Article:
Vietnam's only major oil refinery at Dung Quat meets 30 percent of local demand. Six more proposed projects in the industry have raised concerns that the country may soon be producing too many petrochemicals.
Experts are worried an influx of upcoming oil refinery projects will bring Vietnam more supply than demand, environmental troubles and financial problems.
Oil and gas expert Nguyen Dong Hai questioned the economic effectiveness of plans to keep building refineries as the oil sector, while receiving many incentives from the government, is likely to import most of its input material.
He said crude oil reserves are running out as Vietnam's major oil field Bach Ho has been exploited for 25 years, and other fields are of small account.
The reckless investment in a wide range of oil refinery projects might end up like the country's hydropower expansion plans, which have been fraught with environmental and social controversies, Hai said.
In July, the government suspended as many as 18 hydropower projects in the central province of Quang Nam due to negative impacts on the environment and local residents.
Analysts warned that foreign investors, who are tending to shift to bio-fuel production in their countries, could treat Vietnam as a factory to help them use up their outdated technology.
The country is set to see an infusion of at least 6 refineries added to its only existing plant Dung Quat in the northern province of Quang Ngai.
Work began on the the Vung Ro oil refinery in Phu Yen Province early this month. Britain-based investor Tachnostar Management Ltd had earlier increased its investment in the project to US$3.18 billion from $1.7 billion in 2007.
Work on the US$9-billion Nghi Son project in the northern province of Thanh Hoa will start later this month and is scheduled to wrap up in 2016. The plant, a joint venture by state-owned oil and gas group PetroVietnam and three foreign investors, will be operational in 2017 with an annual capacity of 10 million tons.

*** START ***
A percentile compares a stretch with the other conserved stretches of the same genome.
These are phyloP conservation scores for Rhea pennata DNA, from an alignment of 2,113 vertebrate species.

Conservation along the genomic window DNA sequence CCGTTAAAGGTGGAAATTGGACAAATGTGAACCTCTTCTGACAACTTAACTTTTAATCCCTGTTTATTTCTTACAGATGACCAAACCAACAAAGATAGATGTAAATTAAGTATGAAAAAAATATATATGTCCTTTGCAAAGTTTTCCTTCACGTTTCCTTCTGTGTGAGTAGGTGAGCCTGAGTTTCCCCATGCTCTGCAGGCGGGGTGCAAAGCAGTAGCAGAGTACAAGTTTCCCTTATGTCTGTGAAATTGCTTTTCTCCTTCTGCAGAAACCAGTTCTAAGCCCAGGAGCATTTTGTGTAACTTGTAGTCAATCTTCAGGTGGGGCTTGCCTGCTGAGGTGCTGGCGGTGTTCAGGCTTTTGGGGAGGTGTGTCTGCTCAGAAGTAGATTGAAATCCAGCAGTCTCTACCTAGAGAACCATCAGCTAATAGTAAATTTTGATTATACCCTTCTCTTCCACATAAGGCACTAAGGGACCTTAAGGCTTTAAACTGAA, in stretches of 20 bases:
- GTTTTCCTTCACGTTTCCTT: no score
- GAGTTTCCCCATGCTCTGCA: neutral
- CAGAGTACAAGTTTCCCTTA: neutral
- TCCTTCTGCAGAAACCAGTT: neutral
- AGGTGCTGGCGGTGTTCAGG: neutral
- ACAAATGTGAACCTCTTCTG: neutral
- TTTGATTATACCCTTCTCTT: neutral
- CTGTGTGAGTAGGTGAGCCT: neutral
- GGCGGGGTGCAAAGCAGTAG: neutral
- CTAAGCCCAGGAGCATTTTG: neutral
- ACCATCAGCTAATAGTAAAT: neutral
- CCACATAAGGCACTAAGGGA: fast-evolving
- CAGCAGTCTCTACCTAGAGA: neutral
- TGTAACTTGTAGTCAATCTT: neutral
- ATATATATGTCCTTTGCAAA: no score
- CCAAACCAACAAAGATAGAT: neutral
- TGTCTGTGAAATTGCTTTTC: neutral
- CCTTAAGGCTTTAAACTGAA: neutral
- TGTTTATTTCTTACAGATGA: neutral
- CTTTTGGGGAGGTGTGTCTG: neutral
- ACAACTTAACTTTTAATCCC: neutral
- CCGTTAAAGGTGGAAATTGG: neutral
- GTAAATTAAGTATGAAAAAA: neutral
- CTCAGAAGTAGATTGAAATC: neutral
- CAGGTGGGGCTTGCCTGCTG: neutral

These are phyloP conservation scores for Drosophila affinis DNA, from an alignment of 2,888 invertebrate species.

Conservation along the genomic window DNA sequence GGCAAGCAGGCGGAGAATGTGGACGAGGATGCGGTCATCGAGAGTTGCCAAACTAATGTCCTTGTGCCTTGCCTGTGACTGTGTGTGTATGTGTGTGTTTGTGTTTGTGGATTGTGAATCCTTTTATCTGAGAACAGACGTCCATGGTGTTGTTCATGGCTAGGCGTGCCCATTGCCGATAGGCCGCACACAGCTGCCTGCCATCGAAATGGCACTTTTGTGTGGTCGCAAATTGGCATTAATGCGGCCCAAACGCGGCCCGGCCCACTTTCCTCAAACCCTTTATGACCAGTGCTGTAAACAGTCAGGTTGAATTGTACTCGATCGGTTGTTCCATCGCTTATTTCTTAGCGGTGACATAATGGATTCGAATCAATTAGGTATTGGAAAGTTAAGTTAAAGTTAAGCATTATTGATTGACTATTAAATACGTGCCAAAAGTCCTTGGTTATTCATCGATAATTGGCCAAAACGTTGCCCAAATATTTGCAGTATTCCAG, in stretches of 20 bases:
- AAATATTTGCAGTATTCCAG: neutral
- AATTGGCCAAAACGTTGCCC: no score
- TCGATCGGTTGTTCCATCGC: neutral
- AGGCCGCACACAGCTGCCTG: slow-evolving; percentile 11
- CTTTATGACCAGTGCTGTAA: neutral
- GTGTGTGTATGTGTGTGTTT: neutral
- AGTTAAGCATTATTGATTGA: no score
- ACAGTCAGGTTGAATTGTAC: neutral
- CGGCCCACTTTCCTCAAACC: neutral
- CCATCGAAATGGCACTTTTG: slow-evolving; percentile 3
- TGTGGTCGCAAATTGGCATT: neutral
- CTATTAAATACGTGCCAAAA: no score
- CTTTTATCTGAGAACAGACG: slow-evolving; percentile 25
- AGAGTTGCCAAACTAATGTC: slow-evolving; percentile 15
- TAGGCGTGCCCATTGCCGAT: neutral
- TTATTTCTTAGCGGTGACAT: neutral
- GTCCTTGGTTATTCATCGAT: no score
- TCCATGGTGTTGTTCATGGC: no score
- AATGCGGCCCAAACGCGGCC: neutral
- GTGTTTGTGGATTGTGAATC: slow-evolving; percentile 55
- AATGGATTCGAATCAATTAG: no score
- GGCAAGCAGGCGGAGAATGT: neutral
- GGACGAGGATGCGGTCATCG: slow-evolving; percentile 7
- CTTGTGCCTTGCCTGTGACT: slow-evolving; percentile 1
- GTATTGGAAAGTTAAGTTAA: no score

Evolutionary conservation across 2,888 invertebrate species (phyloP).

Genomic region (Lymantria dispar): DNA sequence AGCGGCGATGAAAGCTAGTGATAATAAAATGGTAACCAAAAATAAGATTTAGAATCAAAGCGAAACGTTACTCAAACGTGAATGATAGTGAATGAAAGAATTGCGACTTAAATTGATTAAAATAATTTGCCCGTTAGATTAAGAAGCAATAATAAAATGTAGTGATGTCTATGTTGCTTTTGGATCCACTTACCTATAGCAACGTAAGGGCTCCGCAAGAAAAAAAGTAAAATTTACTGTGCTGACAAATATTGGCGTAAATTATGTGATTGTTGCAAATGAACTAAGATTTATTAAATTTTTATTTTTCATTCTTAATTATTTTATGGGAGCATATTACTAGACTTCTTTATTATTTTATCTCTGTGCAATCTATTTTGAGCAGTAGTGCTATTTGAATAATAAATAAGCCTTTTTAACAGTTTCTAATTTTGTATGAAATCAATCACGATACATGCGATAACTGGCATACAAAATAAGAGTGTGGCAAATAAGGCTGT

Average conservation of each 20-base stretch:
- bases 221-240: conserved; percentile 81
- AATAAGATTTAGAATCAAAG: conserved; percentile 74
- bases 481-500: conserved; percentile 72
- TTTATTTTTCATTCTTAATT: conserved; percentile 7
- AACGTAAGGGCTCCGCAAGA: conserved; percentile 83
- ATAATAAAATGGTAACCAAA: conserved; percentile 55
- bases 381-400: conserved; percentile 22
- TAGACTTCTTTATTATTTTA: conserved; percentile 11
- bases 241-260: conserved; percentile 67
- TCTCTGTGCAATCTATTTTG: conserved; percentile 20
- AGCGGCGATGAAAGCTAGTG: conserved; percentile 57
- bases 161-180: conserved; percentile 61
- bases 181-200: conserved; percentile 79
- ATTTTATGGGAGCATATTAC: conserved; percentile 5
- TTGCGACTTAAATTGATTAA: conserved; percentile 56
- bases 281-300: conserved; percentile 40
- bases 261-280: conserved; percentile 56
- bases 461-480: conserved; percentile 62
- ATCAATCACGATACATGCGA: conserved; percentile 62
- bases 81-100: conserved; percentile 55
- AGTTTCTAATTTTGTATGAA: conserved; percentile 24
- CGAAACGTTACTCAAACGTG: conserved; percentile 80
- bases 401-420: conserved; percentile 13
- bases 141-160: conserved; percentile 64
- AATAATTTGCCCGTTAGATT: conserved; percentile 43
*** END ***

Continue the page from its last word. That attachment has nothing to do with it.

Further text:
In May, Thailand's top energy firm PTT received the nod from the government to build the Nhon Hoi refinery with a proposed cost of up to $30 billion. The mega project is expected to churn out 30 million tons of oil products per year, more than four times Dung Quat's capacity, and half of the output is for exports.
Ha Tinh Province said it plans to license Taiwanese conglomerate Formosa Plastic Group to build a $12.5-billion oil refinery.
Economist Le Dang Doanh said the government should consider numerous aspects with extra care before approving any oil refinery projects.
Apart from the minuscule Cat Lai plant (with an annual output of 350,000 tons), Dung Quat is Vietnam's only refinery and it has faced a slew of problems as well.
Dung Quat, which meets only 30 percent the domestic demand for oil products, hopes to increase its capacity to 8-10 million tons per year from the current 6.5 million by 2015.
Not including the proposed refinery in Ha Tinh, the Ministry of Industry and Trade estimated that the infusion of new plants would make local supply exceed demand by 7 million tons by 2020, and the figure would rise to 11 million five years later.
Chairman Phung Dinh Thuc of PetroVietnam, which runs Dung Quat, told Tuoi Tre newspaper that the country's plan to develop the oil refinery sector through 2025 included only Dung Quat and Nghi Son, and a third project, Long Son, which is still in the first stages of pre-construction.
The state firm cited supply-demand imbalance to oppose the mega project Nhon Hoi invested in by Thai PTT, but its proposal was turned out by the ministry.
Indeed, supply-over-demand would improse pressure on the Asian region with oil and gas researcher Wood Mackenzie has pointed out that lower profits would also be a result.
Oil refineries in the region have reported a profit of $5-10 per barrel on average over the past three years, but the number is set to decline by $1.5 per barrel by this year's end, and by another 50 cents in 2014, the Scotland-based firm said.
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